I also find it helpful to change positions alot. I now move alot on the saddle depending upon whether I'm climbing, on flat ground, downhill, etc. I make it a point to stand a bit at least every 5-10 minutes.
So... if it gives you any inspiration ... I'm a case where i was plagued with the problem. it took alot of diligence and experiemention and detective work ... but I did manage to overcome the problem.
My new problem is that the ASPide Arrowhead is REALLY HARD. It starts to get pretty uncomfortable at about 25 miles. I just can't imagine doing a century on it. However, I've only got a few hundred miles on the saddle. May just take a bit of time to work up to.
Hope this helps you in some manner.
|re: A cornucopia of miscellaneus questions...||DERICK|
Sep 18, 2003 1:59 AM
|It appears we have almost identical body types. I also had the same problems and tried some of the same saddles. I just put a Selle Italia SLK on my bike and love it. Same basic shape as the ASPide but with a bit more padding and flexability. The split doesn't reconnect in the rear letting it move with you a little. The weight is around 200 grams. They also make the more padded Trans Am version.
This saddle took care of any numbness and perenial pressure I was suffering and offers enough padding to be comfortable. After only 60 miles of break in I was riding in comfort for the first time.
|re: A cornucopia of miscellaneus questions...||scopestuff2|
Sep 18, 2003 7:52 AM
Thank you for the follow-up and posting the image. Looks like I'll be adding yet another saddle to my collection. The money I've spent saddles is starting to approach a large percentage of what I paid for the bike ... but at least I can ride in comfort :-)
|Stop waisting your money !||DERICK|
Sep 18, 2003 2:20 PM
|Just but them from Performancebike. You'll pay less and they will take them back if you are EVER unsatisfide for any reason. You can buy a saddle and ride it for as long as you want. If it becomes apparent that it's not working for you return it for a refund or try another one. You really can't lose with service like that.
Performance has it for $70.00. I later saw it at the LBS for $120.00.
|re: A cornucopia of miscellaneus questions...||Steve_0|
Sep 18, 2003 3:57 AM
|1. Refer to individual manufacturer to be sure (effective vs actual length)
2. no. Generally caused by fit/positioning; not saddle structure IMO.
3. no input
4. Sure. 98 percent of the race is the motor. Aero positining certainly helps, but I've seen some pretty un-aero fits on TT bikes. I'd rather be aero on a road bike than unaero/uncomfortable/poor on a TT bike. Also for about 150 bucks, you can convert your roadbike for the TT stage. Clip-on aerobars and a forwrad position seatpost (or reversed control-tech or Thompson setback). Youre right question justification of yet another bike.
5. yes. it take the same amount of effort to lug 173 pounds up a hill, regardless of the where the weight is distributed.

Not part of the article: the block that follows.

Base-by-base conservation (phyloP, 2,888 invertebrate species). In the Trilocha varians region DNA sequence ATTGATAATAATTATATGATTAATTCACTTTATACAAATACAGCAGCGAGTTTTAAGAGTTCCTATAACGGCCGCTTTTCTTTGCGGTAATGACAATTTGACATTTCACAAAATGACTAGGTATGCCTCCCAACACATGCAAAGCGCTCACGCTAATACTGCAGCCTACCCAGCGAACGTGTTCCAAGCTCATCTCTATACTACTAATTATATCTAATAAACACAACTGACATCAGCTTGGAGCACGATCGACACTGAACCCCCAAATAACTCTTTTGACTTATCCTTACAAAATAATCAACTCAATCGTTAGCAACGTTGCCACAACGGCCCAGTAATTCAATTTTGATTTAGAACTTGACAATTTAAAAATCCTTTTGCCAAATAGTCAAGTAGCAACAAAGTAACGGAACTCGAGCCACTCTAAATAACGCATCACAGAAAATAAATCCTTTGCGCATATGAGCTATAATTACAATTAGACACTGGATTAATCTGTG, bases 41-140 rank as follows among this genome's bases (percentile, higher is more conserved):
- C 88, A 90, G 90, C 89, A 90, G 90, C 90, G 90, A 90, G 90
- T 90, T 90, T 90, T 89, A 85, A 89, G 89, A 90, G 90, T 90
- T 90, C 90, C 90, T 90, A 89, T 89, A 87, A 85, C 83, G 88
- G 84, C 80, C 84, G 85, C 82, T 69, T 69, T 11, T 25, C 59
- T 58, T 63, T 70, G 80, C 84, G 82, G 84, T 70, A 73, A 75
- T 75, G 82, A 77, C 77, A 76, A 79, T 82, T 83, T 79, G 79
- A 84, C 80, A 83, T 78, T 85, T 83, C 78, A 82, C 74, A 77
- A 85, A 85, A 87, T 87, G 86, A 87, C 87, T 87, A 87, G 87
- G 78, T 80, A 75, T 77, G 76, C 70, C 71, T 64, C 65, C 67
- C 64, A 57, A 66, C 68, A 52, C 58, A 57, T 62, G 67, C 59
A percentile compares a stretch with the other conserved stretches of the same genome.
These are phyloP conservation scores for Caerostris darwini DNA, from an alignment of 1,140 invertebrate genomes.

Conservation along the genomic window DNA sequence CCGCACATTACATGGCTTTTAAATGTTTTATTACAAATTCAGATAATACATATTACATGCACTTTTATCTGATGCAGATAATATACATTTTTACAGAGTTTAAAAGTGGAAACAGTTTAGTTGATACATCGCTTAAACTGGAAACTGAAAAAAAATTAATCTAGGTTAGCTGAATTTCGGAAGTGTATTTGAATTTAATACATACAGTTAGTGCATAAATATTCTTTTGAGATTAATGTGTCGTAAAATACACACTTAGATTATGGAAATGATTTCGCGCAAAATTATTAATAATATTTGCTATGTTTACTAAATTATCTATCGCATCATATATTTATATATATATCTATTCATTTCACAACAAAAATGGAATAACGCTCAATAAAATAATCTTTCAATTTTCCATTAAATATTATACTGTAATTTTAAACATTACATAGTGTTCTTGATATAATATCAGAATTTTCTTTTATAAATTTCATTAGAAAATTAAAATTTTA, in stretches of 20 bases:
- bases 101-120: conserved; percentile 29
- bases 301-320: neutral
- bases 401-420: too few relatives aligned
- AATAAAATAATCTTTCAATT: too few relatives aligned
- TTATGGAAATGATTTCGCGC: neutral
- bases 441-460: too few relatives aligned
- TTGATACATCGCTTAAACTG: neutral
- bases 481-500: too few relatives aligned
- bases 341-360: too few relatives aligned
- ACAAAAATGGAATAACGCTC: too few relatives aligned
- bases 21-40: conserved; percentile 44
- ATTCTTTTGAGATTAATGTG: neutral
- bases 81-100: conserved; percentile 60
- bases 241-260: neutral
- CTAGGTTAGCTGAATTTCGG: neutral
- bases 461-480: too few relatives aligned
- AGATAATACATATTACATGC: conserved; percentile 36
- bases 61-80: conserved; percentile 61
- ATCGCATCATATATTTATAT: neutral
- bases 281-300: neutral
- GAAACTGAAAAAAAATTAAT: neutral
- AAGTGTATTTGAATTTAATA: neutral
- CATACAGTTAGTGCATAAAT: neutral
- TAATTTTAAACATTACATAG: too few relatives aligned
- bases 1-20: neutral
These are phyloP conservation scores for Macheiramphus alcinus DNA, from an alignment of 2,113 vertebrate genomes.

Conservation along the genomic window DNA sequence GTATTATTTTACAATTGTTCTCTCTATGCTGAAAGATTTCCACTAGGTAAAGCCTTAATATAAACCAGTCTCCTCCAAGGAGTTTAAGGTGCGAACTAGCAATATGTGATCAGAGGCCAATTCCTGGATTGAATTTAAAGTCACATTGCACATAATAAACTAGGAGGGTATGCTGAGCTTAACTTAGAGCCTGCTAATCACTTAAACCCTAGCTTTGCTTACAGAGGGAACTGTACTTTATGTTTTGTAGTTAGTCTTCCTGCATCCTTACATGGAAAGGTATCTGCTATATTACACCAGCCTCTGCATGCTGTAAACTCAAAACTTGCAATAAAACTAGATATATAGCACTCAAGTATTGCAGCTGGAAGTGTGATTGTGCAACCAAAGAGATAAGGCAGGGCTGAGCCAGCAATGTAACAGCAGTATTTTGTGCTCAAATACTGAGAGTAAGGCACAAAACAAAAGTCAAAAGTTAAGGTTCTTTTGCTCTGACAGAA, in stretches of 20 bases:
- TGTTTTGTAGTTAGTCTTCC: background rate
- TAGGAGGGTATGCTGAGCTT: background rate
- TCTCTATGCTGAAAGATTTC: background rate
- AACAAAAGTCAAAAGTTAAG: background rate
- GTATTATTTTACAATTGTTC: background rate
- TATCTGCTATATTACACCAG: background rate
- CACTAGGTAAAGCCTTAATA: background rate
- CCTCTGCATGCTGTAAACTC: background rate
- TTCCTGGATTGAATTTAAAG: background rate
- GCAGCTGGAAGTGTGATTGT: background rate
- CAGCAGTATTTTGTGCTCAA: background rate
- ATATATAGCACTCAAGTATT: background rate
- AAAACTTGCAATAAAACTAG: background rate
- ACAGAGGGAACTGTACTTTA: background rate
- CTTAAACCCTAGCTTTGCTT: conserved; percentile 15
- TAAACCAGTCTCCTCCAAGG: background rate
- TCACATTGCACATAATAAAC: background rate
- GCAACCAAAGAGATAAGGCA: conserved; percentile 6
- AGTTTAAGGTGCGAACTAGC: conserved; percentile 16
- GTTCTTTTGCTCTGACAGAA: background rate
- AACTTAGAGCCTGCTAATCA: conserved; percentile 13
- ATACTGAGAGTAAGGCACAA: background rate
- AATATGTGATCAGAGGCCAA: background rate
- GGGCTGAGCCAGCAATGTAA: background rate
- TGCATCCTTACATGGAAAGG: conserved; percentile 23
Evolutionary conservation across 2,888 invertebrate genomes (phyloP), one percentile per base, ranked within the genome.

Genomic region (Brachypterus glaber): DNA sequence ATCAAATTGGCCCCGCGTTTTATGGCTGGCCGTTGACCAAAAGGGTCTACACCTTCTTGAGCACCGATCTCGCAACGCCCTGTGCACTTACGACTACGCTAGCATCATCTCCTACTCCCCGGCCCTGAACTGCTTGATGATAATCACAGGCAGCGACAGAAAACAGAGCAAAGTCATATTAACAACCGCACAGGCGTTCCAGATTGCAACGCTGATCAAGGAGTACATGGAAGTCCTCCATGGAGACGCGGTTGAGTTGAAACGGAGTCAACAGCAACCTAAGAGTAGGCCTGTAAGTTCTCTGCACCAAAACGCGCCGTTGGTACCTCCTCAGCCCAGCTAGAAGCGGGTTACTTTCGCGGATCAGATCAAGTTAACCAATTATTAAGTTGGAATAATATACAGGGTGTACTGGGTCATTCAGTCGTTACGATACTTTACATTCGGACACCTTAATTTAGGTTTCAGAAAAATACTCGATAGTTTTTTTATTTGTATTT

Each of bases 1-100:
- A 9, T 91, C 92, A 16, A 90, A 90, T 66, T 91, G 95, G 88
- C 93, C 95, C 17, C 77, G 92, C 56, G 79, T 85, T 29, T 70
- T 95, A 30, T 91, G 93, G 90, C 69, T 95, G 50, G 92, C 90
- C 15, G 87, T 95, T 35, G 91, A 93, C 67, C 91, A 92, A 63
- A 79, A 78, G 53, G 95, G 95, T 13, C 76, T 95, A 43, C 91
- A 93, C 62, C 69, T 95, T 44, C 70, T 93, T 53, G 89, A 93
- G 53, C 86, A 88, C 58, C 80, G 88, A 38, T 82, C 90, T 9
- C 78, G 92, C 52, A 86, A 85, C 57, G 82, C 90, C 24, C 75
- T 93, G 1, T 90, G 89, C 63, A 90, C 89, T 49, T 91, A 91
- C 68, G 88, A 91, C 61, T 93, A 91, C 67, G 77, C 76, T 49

6. No idea.
7. no idea; most tris dont have crazy registration rules.
|5 and 6...||C-40|
Sep 18, 2003 5:16 AM
|5. Yes, body weight is the same as the loss of any other weight, except of wheels, which also improve acceleration. If you ride crits where frequent accelerations occur, then lighter wheels are a little more valuable. What really matters it the "moment if inertia" of the wheel. Two wheels may be the same weight, but the one with the lightest rim and spoke combination will accelerate faster. Nimble is the only company that I've seen advertise the moment of inertia for their wheels.
6. Yes, Nalini jerseys have a looped moisture-wicking inside surface. They can produce a few fuzzballs if not washed carefully. I've got some that I bought in 1995 and they are still in great shape. They get washed along with the rest of my shirts.
Sep 18, 2003 5:54 AM
|In general, of course, the $3000 bike will have better components, and likely a better frame, of course... it isn't ONLY about weight.|
Sep 18, 2003 6:32 AM
|1. Almost, center of steerer tube to center of handlebar
2. No experience here.
3. There are diferent levels of Pro Teams. The UCI, which governs such things, ranks teams into Divisions. Postal is Div.1. The Jellys are Division 3, I think.
4. Go ahead and TT on your road bike.
5. For steady climbing, body weight eqauls bike weight, equals the weight of water in your water bottle. Other activities, such as crits, are more complex dynamics but generally lower body weight is a cheap way to go faster.
6. Don't know.
7. The upgrade from 5 to 4 is to START 10 mass-start races, you don't have to finish. If you win the first 5, you are not obviously ready to upgrade. You still need experience to upgrade to 4, but post here if you do win the first 5. Which races count is up to your USCF regional rep, who is the person who grants your upgrades.
Do you have a team? Teams can be a great source of answers to these questions.